"There is no world without Verona walls, but purgatory, torture, hell itself.
Hence-banished is banish'd from the world, and world's exile is death: then banished, Is death mis-term'd: calling death banishment, thou cutt'st my head off with a golden axe, and smilest upon the stroke that murders me."
Verona is an Italian city of about 265.000 inhabitants, capital of the province of Verona in the province of Veneto. It is one of the main tourist destinations in north-eastern Italy, thanks to its artistic heritage, several annual fairs, shows and operas, such as the lyrical season in the Arena, the ancient amphitheatre built by the Romans.
Verona is a very important city for its unique and breathtaking range of works of art and monuments and has recently been awarded the status of a "World Heritage Site" by UNESCO. The city has a complex structure, emphasised by the walls that separate the Roman and the modern part (up to the second half of the nineteenth century). The Roman walls circle the city between Porta Borsari, Porta Leoni and the walls of Gallieno, on the other the ring road with Renaissance fortifications (finished under Austrian rule).
Arena of Verona
Piazza Bra, tel. 045 8003204, open every day from 8.30 a.m. to 7.30 p.m. except Monday, open from 1.45 p.m.
The Arena, together with "Juliet's House" is the monument for which Verona is famous not only in Italy but all over the world. It is the third biggest amphitheatre in Italy after the Coliseum in Rome and the arena in Capua. It has a capacity to hold twenty thousand people, which is thought to be the entire population of Verona in the 1st century D.C., when it was built. It was built just outside the city walls (still partially visible behind the amphitheatre) in a big open space that, with the construction of the new walls in the twelfth century, became Piazza Bra. Naturally the amphitheatre was not built to hold operas or concerts. Amphitheatres were in fact the place where the ancient Romans watched gladiators fighting and other cruel performances. The name "Arena" means "sand" and comes from the sand on the floor of the amphitheatre placed there to soak up the blood of the fighters. It is not clear whether naumachias, ever took place here: Roman naval battles using real boats in amphitheatres specially filled with water for the occasion!
Via Cappello, 23; tel. 045 8034303, open every day from 8.30 a.m. to 6.45 p.m., Monday from 1.30 to 6.45 p.m.
Castelvecchio and Ponte Scaligero
From Porta Palio to Corso Cavour; tel. 0458003204, outside: always open; Museum: open every day and holidays from 8.30 a.m. to 7.30 p.m. except Monday from 1.30 p.m. to 7.30 p.m.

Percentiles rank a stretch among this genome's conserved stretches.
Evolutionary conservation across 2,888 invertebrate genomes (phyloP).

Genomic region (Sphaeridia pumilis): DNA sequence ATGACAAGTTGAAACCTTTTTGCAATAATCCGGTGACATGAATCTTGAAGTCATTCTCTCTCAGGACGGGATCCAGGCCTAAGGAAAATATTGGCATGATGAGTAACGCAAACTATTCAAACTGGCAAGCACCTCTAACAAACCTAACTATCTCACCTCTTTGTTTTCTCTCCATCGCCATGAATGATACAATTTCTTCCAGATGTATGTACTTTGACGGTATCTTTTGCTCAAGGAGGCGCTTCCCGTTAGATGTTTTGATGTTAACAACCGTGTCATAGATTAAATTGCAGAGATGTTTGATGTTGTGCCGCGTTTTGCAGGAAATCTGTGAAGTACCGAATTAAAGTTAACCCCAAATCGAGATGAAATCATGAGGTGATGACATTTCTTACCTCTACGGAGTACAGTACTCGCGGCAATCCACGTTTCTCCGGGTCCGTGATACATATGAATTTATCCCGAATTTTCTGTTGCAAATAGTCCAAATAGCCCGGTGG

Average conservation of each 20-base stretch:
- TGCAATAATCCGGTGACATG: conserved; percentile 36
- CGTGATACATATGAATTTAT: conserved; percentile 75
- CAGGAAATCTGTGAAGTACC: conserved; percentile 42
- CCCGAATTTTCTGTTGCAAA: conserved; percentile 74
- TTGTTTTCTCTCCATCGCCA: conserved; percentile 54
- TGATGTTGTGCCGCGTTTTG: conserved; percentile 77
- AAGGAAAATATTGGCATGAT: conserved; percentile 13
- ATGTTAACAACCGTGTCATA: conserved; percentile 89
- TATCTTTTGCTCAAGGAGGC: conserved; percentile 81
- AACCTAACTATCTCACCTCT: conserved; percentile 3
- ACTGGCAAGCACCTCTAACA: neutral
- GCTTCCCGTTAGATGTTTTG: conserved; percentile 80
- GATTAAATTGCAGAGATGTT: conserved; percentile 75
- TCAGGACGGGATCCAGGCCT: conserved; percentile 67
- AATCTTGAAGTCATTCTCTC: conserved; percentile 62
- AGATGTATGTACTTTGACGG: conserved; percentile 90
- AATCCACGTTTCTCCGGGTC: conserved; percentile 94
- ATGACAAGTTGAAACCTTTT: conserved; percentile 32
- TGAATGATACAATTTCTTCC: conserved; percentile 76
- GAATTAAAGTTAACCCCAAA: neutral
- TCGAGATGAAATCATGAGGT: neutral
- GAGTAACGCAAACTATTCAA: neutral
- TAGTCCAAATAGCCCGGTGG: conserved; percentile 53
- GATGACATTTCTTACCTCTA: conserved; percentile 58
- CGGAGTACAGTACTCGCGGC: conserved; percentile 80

The Castle Castelvecchio and its splendid fortified bridge, the most important military construction of the Scaligero dynasty that ruled the city in the Middle Ages, is today an important part of the urban space and landscape. When it was built by Cangrande II della Scala in 1354 it was called Castello di San Martino in Acquaro, from the name of the little older church that was enclosed inside the castle . It was called Castelvecchio (old castle) when, after the construction of the “new” castle on the summit of the San Pietro Hills (1398), this one became "old". The medieval fortress today houses an interesting museum, the Castelvecchio Museum (Museo Civico di Castelvecchio). The Scaligero bridge, finished in just 3 years (1354-6), was built to provide a safe escape route northwards to the Tyrol in the event of a rebellion or a coup d'état.
The Roman Theatre
Rigaste Redentore, 2; tel 045 800360, open every day from 8.30 a.m. to 7.30 p.m. except Mondays from 1.45 to 7.30 p.m.
The Roman Theatre is the oldest building in Verona. It was built in the 1st century A.D. close to the San Pietro hills, exploiting the natural slope of the land to construct the tiers of seats, as the Greeks had done before the Romans. Despite its bad state of repair, the theatre, like the Arena, is still in use today. In the summer a Shakespeare festival and the Verona Jazz festival are organised here. The entrance ticket to the theatre is also valid for theVerona Archeological Museum (housed in the ex-convent of the Gesuits, built near the theatre) where the numerous artefacts and objects donated by the city of Verona are displayed.
The Lamberti Tower
Via della Costa, 1; tel 045 9273027, every day from 9.30 a.m. to 8.30 p.m., Friday and Saturday until 12 midnight.
The Tower is called after its first owners, the Lamberti, it was probably the most eminent member of the family, Bozeno de Lamberti, who commissioned the building in 1172. About thirty years later, the Tower became an integral part of the building of the municipality of Verona, built around it because of its strategic position, and its height was raised several times until it reached its present height of 83 metres, making it the highest in the city.
For information about visits, the opera season and the Teatro Filarmonico see the internet site: www.arena.it
It is also possible to buy tickets for performances online.
Lungadige Porta Vittoria, 9
Tel. 045 8079400
Official site: firstname.lastname@example.org
open from 9.00 am to 7.00 pm from Monday to Saturday, open from 2.00 pm to 7.00 pm on Sunday and Holidays, Friday closed
full € 2,10
reduced € 1,00
Via Redentore, 2
Tel. 045 8000360
open from 2.00 pm to 6.30 pm on Monday, open from 8.30 am to 6.30 pm from Tuesday to Saturday
full € 2,60
reduced (groups and students from 14 to 30 years old) € 1,50
reduced price till 14 years old people € 1,00